The division runs from top to bottom. According to the Western Standard, a right-wing website run by former Wildrose MLA Derek Fildebrandt, more than 30 UCP constituencies are voting to secure an early leadership review, with local UCP presidents leading the charge. The constituency of Olds-Didsbury-Three Hills has already voted in favour of this by a margin of 27 to one. Even the UCP VP of policy has now come out and called for Kenney to resign. Kenney is already slated for a review six months before the next scheduled election, but his own party is not inclined to wait. 

Jason Kenney has no way out no matter where he turns. He has the lowest approval rating of any provincial leader in Canada at just 31 per cent, and internal party divisions are threatening to tear the UCP into its constituent parts. To save lives and end this sorry experiment, the UCP government must be brought down. Scandalously, Rachel Notley and the Alberta New Democratic Party (NDP) are stuck in the mentality of the loyal parliamentary opposition waiting for the next election and have not even called for Kenney’s resignation, a demand that even much of the UCP would agree with!

Kenney’s resignation would not be nearly enough. In their short tenure, the entire UCP has demonstrated again and again that they are unfit to rule. While Kenney may have been their kingmaker, the vast majority of MLAs and higher-ups in the party have stood by and actively supported insane and murderous policies. If Kenney were to resign and hand the reins to a successor, nothing would fundamentally change about the direction of the government.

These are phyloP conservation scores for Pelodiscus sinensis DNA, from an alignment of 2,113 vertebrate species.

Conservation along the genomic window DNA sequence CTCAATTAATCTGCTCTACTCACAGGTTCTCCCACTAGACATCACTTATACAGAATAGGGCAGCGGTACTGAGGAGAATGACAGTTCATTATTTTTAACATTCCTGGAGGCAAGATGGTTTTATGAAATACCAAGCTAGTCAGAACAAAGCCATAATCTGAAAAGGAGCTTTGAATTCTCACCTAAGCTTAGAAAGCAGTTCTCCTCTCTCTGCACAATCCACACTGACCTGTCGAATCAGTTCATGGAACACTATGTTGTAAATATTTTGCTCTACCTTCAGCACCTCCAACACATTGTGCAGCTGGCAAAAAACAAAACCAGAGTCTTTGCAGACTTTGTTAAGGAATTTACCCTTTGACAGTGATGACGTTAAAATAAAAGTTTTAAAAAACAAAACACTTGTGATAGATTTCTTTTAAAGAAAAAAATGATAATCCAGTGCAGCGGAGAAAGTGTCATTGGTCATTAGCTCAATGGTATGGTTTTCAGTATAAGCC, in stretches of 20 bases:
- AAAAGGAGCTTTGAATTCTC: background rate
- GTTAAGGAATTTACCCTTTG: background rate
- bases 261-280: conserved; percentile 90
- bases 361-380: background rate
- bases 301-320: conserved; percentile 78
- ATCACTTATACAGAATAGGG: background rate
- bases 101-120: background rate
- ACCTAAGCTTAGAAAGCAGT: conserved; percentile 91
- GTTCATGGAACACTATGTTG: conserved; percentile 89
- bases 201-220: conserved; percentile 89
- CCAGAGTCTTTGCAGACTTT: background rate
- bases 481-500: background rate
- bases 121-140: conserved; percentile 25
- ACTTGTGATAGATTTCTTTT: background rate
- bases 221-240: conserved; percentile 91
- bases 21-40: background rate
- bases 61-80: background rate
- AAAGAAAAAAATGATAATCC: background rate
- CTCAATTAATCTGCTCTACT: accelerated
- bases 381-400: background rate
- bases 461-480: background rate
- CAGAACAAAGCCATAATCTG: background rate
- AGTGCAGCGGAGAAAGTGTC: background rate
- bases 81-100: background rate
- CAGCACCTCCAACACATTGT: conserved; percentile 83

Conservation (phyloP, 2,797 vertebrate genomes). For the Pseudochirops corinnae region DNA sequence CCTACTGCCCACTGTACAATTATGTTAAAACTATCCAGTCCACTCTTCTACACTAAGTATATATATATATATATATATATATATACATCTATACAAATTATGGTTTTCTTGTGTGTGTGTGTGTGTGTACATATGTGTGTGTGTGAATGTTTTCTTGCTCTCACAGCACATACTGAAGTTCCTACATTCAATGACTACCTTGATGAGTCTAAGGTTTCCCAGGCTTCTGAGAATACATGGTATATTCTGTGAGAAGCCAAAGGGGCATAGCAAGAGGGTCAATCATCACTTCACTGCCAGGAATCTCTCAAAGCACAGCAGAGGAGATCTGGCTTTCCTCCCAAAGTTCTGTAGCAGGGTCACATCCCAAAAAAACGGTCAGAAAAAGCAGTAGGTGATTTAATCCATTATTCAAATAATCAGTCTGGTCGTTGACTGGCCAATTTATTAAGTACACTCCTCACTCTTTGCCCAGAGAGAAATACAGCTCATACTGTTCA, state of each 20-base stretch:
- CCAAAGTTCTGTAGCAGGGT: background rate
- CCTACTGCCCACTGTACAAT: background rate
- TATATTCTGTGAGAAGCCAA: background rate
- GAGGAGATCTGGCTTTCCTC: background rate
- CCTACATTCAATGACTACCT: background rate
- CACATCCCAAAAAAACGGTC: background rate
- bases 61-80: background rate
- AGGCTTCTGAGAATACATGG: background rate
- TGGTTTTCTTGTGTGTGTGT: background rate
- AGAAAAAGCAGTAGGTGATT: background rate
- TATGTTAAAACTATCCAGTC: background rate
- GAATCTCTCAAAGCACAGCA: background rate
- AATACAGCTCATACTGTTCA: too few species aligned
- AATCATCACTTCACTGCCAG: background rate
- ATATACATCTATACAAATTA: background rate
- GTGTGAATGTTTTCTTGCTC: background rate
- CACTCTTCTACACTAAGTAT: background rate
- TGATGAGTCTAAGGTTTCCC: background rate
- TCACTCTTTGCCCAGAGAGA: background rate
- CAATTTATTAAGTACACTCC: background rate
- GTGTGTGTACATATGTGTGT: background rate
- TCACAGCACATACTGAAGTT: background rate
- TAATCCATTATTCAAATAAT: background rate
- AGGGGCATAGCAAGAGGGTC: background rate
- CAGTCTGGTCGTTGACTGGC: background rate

We cannot wait two years for another election to get rid of the UCP. Too many people are needlessly dying right now. Alberta Federation of Labour (AFL) president Gil McGowan recently described the UCP’s pandemic response as “government negligence causing death.” This is absolutely correct. This murderous regime must be ended with the power of the working class. Last year, in response to the Oct. 26 wildcat strike, the AFL launched the “Stand up to Kenney” campaign and recently the Canadian Union of Public Employees in Alberta, an affiliate of the AFL, have created the campaign to “Fire the UCP”. These campaigns have been preoccupied with small protests like organizing email blitzes to UCP MLAs, and writing in chalk outside their offices. The stakes have been raised and the situation now demands more radical tactics. Currently the “Stand up to Kenney campaign” has no upcoming events

All signs show that any movement against the government would have immense public support. People are sick of riding the UCP’s COVID rollercoaster. Alberta’s nurses have been asking their union president, “When is the strike vote?” Teachers in several smaller 

school divisions have voted to go on strike. Even doctors have voted 98 per cent no confidence in the former health minister Shandro. The call for an Alberta general strike has been intermittently trending on Twitter for more than a year. The anger towards the government has never been greater, and all that is needed is an ounce of leadership. If the AFL set out a bold plan for a one-day stay-at-home strike to bring down the UCP, the response would be massive and the UCP government could be brought down. 

There is an incredible desire to fight the UCP, The entire situation sits on a razor’s edge. The anger is boiling over and is looking for a point of application. It’s time to act.

Fire the UCP!

For a one-day stay-at-home general strike to bring down the UCP!